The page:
Friday, June 09, 2006

Thank you notes

As a veterinarians we often get thank you notes from clients after we have euthanized their pet. They are often grateful for gentle solutions to a difficult and emotionally stressful time. It always seems a little ironic, though, to get a card thanking me for basically killing their pet.

This week I got 2 such cards. One was from a very nice retired-Army couple who really love their cats. They always bring paperback books to read while they wait, but immediately put them down when I come in the room, and are very chatty.

After a long illness I euthanized their cat, and they sent me a Hallmark-esque poem the wife wrote herself:

Few times are as serene as hearing a purr
From our lovable friend of fur.

Alas, there is regret
When sickness overcomes our pet,
And we can't fix what ails,
So to heaven they must sail.

But we knew our furry pal was in good hands,
With you, Vetmommy, who tried every plan...

It was very sweet and I was touched by their words.

I also had a patient who was very old and ailing from some progressive neurologic disease. The owner, a single 40-something woman, was very emotionally detatched. Speaking to this owner was like speaking to an alien inhabiting her body. I'd talk to her about the dog's problems, and she would just blink at me. So, I'd discuss further diagnostics, like possible referral to a surgeon and CT scans, and she'd just stare. Finally, she'd say, "But is it worth it? How long do you think he'll live?" Valid concerns, for sure, but what else was I going to say, after I told her the probable diagnoses and she said nothing.

The progressive neurologic disease progressed to the point that the dog was not walking. She brought him in for an exam. When I was done looking at him, I told her that his prognosis and quality of life was poor and that euthanasia was probably the best option. This is when owners usually get red-faced and emotional, but she nonchalantly said, "Yes, I agree." I asked if she wanted to be with her pet, and she casually said, "No, I don't need to be with him. I already said my good-byes." She patted him on the head and left (and not in a putting-on-a-brave-front way). I couldn't imagine being so cavalier about a dog who had lived with me for over 14 years.

The owner sent me a card, too, and it was typical of her Spartan manner. "I know letting her go was right for her and I have made my peace with that decision. I would like to thank you for handling that procedure. I have no issues with the care that you provided her and would certainly bring another animal to you."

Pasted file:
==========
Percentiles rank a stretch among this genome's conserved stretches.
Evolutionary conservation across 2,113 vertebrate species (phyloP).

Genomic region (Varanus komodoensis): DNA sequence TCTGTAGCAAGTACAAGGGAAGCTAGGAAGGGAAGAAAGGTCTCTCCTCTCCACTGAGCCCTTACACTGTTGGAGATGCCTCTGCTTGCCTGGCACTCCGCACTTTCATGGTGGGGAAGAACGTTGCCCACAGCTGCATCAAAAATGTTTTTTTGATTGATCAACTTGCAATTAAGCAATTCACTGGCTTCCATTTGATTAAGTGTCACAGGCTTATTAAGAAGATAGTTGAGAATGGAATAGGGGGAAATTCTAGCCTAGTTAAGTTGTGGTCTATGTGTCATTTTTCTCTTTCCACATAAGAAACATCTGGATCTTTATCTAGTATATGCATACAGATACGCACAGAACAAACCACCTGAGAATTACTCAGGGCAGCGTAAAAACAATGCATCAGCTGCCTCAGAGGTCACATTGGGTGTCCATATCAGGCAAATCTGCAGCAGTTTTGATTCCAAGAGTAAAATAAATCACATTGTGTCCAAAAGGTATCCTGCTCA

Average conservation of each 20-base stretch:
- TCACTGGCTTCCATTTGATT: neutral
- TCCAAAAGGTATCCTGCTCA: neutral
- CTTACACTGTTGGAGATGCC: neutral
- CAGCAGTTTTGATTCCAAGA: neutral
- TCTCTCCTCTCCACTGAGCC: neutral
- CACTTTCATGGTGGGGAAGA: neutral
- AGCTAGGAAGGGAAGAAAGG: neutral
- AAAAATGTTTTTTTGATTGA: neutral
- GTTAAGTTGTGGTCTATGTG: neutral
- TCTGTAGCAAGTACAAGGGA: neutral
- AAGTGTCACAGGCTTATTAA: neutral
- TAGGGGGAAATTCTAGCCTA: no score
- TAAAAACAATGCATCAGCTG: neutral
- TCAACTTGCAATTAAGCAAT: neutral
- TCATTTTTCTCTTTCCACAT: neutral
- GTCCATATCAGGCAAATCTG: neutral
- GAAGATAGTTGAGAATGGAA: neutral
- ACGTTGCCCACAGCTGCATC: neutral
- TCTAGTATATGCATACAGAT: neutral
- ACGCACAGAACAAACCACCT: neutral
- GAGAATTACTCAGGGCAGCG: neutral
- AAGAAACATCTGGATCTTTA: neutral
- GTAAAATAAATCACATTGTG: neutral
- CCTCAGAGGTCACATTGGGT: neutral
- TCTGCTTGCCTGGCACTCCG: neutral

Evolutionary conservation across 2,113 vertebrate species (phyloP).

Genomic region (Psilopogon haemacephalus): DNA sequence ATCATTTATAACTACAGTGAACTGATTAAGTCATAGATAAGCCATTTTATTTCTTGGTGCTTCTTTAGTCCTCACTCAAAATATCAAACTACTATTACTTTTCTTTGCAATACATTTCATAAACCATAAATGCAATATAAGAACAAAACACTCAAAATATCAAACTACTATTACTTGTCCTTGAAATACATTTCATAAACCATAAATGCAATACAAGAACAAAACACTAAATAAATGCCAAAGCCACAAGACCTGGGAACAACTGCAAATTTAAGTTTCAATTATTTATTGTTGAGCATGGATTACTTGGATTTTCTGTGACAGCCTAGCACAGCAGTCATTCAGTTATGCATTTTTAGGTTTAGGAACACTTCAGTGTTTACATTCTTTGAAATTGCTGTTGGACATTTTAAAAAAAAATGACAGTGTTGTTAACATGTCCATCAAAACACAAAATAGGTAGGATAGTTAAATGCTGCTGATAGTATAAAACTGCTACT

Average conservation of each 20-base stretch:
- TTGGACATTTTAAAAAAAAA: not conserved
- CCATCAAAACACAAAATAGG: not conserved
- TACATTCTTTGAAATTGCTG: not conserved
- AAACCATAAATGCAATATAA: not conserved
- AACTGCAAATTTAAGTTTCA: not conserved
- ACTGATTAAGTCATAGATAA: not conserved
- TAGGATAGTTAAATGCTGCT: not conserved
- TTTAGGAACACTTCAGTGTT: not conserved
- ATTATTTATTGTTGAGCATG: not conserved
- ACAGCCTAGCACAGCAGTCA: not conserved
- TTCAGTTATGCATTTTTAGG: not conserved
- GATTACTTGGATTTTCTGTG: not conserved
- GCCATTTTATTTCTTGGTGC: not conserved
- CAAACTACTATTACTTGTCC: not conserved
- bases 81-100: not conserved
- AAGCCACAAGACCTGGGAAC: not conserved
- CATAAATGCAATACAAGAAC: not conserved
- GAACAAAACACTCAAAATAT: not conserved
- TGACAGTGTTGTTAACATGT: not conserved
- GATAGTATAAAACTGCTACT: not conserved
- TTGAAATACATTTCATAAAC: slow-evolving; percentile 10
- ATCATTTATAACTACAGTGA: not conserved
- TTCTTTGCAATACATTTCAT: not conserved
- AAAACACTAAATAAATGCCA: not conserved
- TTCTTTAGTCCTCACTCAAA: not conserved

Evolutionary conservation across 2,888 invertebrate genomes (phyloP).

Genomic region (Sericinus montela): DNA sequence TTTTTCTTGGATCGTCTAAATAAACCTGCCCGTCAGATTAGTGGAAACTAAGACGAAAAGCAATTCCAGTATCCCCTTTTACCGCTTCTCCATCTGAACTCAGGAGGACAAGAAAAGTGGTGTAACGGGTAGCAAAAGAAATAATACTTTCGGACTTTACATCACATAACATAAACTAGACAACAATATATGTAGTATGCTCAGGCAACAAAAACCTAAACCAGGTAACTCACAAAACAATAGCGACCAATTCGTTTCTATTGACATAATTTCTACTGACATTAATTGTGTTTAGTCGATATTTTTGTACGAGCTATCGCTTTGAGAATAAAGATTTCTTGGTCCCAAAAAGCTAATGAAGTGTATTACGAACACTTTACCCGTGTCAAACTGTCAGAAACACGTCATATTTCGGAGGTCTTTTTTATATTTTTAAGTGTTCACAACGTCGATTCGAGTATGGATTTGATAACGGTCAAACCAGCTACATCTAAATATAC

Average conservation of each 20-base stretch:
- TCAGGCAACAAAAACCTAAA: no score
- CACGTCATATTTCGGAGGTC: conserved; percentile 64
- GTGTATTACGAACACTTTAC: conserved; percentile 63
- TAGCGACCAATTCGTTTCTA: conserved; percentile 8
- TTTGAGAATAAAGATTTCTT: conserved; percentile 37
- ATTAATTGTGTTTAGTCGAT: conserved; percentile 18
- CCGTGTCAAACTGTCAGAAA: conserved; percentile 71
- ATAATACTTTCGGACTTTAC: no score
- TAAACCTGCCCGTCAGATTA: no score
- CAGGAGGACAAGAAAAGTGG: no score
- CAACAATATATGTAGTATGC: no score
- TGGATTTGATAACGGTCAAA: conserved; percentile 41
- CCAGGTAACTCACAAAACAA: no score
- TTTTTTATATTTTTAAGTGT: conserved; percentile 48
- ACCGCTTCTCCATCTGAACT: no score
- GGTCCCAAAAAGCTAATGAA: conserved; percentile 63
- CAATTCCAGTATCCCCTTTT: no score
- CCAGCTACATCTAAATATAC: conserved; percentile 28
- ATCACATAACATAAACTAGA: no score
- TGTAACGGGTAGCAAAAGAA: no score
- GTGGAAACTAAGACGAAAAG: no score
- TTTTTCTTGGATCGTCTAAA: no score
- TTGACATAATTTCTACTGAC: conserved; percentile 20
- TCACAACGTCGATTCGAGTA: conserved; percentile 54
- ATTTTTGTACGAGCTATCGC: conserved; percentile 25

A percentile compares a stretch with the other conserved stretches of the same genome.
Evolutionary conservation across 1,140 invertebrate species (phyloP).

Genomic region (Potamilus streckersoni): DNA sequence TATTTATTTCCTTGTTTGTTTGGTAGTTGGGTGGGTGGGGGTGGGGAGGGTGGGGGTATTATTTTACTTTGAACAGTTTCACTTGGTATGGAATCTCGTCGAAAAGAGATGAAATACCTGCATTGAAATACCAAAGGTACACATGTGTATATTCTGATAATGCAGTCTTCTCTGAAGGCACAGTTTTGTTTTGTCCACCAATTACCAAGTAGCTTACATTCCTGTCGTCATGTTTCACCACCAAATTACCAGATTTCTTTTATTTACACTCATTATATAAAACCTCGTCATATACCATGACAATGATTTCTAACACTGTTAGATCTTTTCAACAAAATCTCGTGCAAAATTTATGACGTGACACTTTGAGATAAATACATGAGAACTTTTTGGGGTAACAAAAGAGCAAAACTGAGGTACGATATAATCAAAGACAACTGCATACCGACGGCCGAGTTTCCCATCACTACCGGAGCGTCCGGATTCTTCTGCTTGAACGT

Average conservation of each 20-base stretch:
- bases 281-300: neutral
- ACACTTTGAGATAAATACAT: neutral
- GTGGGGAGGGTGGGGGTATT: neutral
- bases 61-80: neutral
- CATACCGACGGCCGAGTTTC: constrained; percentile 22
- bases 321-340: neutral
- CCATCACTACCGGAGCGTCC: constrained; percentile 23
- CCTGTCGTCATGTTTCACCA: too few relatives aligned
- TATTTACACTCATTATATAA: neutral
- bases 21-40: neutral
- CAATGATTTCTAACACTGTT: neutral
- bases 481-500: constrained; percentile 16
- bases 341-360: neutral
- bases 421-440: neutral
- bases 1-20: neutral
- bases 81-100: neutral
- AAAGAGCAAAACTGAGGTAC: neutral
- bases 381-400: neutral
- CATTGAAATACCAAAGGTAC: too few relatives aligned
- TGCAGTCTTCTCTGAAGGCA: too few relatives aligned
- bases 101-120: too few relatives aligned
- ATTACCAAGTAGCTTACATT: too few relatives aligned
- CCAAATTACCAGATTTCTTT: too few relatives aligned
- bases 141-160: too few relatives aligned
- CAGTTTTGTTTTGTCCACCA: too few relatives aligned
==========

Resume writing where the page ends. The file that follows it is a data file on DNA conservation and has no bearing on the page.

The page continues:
What a ringing endorsement!


Leigh-Ann said...

I'm sort of impressed that Spartan woman thought to send you a card -- she sounds like the sort to forget she even owned a dog once she walked out the front door of your office. On the other hand, I guess we all handle our grief differently, so it's tough to know what was really going on inside her. If I was in such control, though, I'm sure it would give me an ulcer.

I've never sent a thank you card after a euthanization, I must admit. I think I've just always been too upset to think of those details. I do usually send a box of chocolates or something after a surgery, though, especially if one of my pets has had to stay at the clinic for a few days.

I'd like to add that I hope I don't have any reason to think about sending thank you cards to our vet for any reason, for a very long time :p

Cousin Bevie said...

I like the first thank you note! That was a sweet poem and very telling about your work, Jenn. =)
That second lady, wow, what can I say? I would have been crying like a baby if I'd heard that my animal companion for the past 14 years was dying....That's pretty amazing she could keep that emotion in...if she felt it at all.


Paige said...

Grief is a "funny" thing. What a great example of two ends of the spectrum! Some shut down...some open up. "Bottom line" hee hee.

Dad said...

The toughest thing about loving something/someone is knowing that at some point it will cease.

You vets are amazing. The advice you sometimes have to give is difficult enough, but then, when the owner decides to terminate treatment, you have to do the nasty procedure........

Thank goodness for living wills.

Leah said...

Even if I would have made peace with my decision, I would have still been crying. I would not let my pet go knowing I wasn't there to hold them and tell them that they were the best companion ever as they took their last breath. ---but that is me....

But I do understand that some grive in different ways and it doesn't mean that it is wrong.

Natalie said...

I've been reading your blog for a while now, but thought I would de-lurk today. I'm Natalie and I foster a Jack Russell, Petey, to be a guide dog.

As an animal (especially dog-) lover, I really enjoy your blog....and also, your kids are the cutest children ever!

Nat and Petey

Anonymous said...

I second Paige's comment - I almost posted yesterday after reading this contrast of emotions - and I was amazed that 2 people experiencing the same procedure could feel so different! But that is what humans do. Thank heaven for compassionate VETS like Vetmommy!!!
Love, M

Aunty Norma said...

Jenn.. I bet that the second lady cried her eyes out when she was on her own...we English have a saying 'Keep a stiff upper lip' hard to do sometimes but then other times it's the only thing that stops us from crying buckets....every story you tell us here on your Blog makes me admire you more and more. xxx